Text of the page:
Why then, we might ask,  is s 127 drafted so widely? Partly because although it appears to be a modern post-Internet provision , its direct and very close antecedents actually date from long before the Internet era and even before Handyside. These antecedents include the Post Office (Amendment) Act 1935 (and two subsequent PO Acts)  - which dealt with messages sent by post and telephone  -  the British Telecoms Act 1981,  and  the Telecommunications Act 1984, s 43. Section 127 of the 2003 Act basically repeats the 1984 Act provision wholesale, itself almost a word for word repetition of these earlier Acts, changing only the ambiguous application to any "public telecommunication system" (a necessity following the demise of the state monopoly telephone network and the rise of the Internet, and nicked as a phrase from EC telecoms law) whose definition was debated  in Chambers (see further a para or two on..)

This legislative history is narrated in DPP v Collins (para 6), a very interesting decision on s 127, involving a man who made repeated  telephone to his local MP's office asking for him to do something about the "black bastards" - or similar terms.  He was charged with sending "grossly offensive" messages under s 127. On appeal to the House of Lords,  the charge was upheld but the interest for me lies in LJ Bingham's analysis at para 7 of whta s 127 is for.

It is crucial here, parenthetically,  to note that s 127 is not  a lone legislative bulwark against Internet trolls and harassers. Plenty of other legislation than s 127  is available to deal with  content on social networks  which  appears to offends the public . For example, in another current controversial case, 19-year-old Azhar Ahmed is currently facing charges of “racially aggravated public order offences” after he posted an angry Facebook status update about the reporting of the latest British Army fatalities in Afghanistan. Racially motivated tweets posted relating to Stan Collymore and  Fabrice Muamba have also been prosecuted under this legislation.The Protection Against Harassment Act 1997,  which operates slightly differently in England and Scotland, prescribes that  any two "acts" which form a course of harassing conduct can be charged  as a crime. These provisions have been used successfully to charge trolls who send repeated upsetting or vile messages to users on sites like Facebook and Twitter.   Nicola Brookes, eg, to great publicity,  recently won a Norwich Pharmacal order against FB to start procededings under the 1997 Act against her online trolls. An Adjournent Debate in Parliament on 17 September 2012  noted not only these but also the possibilities of using the Public Order Acts and the Computer Misuse Act.  Private civil damages can also be obtained both under the PAHA and by common laws like libel. All these options are well known and recorded in CPS guidance.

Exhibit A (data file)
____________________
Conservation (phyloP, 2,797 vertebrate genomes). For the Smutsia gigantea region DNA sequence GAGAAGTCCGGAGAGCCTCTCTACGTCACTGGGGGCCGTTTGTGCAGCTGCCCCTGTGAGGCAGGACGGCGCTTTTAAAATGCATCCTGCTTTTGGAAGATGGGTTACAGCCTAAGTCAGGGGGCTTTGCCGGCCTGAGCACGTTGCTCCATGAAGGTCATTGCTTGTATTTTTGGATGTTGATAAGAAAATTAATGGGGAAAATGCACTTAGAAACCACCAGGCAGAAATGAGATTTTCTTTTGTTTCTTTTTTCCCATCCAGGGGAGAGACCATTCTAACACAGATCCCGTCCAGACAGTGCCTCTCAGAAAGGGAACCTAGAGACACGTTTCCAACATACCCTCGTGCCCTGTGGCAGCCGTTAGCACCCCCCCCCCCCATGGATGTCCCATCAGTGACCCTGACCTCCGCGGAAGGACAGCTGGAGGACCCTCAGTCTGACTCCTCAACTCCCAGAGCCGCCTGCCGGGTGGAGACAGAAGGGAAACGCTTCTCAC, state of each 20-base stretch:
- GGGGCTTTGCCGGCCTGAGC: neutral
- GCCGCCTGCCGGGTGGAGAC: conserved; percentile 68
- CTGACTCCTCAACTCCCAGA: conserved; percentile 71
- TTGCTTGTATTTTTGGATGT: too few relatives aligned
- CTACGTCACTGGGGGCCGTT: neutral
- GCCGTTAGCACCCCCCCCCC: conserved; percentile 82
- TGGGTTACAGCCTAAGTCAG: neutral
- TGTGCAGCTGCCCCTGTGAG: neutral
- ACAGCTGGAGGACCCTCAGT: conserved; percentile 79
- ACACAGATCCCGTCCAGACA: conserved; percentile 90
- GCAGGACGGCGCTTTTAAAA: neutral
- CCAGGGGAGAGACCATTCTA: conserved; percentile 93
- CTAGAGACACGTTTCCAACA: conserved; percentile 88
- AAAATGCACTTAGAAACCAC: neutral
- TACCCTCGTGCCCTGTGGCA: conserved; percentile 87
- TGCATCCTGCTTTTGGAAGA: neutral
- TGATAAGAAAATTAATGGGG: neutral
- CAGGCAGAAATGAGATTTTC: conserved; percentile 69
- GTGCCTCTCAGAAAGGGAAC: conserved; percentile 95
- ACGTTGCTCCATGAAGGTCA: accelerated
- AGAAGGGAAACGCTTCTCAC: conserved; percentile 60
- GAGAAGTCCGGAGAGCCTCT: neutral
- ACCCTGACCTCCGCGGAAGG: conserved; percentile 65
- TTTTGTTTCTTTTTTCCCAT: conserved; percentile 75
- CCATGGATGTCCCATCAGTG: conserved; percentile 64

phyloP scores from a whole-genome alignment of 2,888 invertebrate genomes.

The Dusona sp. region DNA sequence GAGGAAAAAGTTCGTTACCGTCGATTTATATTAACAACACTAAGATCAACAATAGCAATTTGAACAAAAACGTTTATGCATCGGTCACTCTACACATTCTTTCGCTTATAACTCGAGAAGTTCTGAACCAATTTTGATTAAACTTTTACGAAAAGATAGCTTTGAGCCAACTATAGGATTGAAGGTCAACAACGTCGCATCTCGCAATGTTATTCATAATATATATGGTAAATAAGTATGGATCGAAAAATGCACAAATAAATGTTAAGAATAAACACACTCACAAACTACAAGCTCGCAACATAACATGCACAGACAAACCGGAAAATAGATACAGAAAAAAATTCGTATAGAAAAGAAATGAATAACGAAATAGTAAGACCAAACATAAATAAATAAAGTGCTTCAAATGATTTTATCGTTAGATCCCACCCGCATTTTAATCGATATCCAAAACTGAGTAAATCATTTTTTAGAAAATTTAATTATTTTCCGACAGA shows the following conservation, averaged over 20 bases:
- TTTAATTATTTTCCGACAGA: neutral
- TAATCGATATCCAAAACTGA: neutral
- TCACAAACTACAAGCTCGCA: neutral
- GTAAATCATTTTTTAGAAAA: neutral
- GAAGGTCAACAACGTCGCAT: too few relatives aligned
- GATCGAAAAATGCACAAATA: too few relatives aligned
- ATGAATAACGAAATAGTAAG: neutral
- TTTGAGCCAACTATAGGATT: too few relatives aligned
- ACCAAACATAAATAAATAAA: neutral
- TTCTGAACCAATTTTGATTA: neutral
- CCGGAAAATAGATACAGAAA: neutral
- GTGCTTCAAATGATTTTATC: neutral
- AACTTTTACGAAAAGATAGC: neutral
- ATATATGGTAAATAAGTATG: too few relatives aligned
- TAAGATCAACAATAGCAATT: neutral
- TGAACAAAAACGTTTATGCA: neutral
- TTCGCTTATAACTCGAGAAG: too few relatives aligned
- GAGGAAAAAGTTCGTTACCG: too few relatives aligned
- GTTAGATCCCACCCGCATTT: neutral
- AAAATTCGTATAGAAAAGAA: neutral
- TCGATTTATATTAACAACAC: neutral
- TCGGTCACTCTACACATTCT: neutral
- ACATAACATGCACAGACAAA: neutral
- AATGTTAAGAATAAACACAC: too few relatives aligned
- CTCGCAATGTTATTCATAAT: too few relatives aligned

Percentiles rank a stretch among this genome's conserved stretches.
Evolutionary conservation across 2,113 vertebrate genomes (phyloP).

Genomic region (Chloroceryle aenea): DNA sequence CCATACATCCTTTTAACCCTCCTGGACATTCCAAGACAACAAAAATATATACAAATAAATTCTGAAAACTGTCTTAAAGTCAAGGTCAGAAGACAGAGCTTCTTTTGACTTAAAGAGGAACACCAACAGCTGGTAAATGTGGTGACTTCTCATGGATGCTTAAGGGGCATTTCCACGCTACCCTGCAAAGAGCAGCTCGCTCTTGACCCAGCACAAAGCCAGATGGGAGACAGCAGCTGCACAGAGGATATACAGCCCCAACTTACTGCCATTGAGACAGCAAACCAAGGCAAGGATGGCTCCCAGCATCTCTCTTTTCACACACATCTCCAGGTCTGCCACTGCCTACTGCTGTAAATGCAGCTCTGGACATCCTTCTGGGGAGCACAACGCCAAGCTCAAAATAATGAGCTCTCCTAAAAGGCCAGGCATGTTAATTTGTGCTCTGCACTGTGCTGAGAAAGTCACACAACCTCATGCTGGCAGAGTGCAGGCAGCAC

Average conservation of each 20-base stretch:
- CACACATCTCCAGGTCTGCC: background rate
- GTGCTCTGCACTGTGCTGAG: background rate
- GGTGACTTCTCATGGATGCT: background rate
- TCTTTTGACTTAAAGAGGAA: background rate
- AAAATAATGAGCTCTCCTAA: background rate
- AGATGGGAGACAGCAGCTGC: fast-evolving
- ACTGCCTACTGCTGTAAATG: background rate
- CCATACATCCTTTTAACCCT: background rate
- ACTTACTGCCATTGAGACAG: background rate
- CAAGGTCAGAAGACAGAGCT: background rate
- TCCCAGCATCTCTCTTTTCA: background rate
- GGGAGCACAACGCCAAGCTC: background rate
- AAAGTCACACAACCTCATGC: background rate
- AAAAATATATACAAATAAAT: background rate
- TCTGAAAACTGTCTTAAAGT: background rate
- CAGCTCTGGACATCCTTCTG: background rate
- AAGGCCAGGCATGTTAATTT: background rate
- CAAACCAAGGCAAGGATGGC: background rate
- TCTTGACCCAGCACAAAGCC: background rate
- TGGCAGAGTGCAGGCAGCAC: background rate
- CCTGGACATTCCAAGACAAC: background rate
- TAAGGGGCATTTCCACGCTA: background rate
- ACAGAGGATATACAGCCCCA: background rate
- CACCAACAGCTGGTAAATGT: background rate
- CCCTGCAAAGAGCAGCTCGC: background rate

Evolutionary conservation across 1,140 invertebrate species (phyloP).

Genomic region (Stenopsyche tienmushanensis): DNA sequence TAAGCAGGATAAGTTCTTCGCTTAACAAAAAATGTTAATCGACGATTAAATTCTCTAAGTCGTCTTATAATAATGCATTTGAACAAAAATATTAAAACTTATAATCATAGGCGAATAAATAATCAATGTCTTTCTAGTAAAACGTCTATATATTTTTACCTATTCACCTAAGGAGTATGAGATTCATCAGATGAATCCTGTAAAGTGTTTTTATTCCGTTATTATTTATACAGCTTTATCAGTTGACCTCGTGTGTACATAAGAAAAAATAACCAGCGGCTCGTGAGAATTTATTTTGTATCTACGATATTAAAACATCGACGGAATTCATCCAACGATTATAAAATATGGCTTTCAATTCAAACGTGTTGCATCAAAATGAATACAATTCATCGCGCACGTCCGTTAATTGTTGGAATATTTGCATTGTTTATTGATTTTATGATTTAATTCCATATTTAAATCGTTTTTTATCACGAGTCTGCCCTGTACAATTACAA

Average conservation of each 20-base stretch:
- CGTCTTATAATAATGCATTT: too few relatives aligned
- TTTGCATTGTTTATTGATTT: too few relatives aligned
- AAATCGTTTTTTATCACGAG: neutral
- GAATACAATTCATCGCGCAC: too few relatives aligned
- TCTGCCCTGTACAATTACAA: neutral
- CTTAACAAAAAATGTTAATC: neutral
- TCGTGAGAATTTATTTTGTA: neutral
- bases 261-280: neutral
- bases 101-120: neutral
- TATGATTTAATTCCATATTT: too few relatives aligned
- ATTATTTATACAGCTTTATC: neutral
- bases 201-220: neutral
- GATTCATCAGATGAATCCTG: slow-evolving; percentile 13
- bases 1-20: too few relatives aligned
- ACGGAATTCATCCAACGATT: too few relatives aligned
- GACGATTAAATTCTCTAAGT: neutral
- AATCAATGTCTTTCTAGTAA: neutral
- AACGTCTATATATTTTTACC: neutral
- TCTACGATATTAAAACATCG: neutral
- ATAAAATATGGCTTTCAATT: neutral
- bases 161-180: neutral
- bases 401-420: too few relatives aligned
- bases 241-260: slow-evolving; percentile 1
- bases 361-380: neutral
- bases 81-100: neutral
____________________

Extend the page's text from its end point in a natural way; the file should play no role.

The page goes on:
Most notably the Malicious Communications Act 1988 still exists  (unlike the 1984 Act s 43, which s 127 replaced)  though it does not extend beyond England and Wales,. Again though a pre-Internet statute, it was updated in 2001 by an amending Act to apply to "electronic communications" - oral or otherwise,  and  not just therefore applying to the poison pen letters which seem to have been the initial target. But the 1988 Act prescribes that the communication must be "sent to another person". It does not anticipate or apply to broadcast or one-to-many communications. These would have been the topic of the bradcastiong laws. And the ease with which a private individual  can nowadays be their own broadcaster using only a  Twitter account would not of course have occurred to the 1988 legislator. So the 1988 Act would not apply to Paul Chambers telling the world about his frustration at Doncaster Airport nor (say) the racists bullies who left tweets for Fabrice Muamba.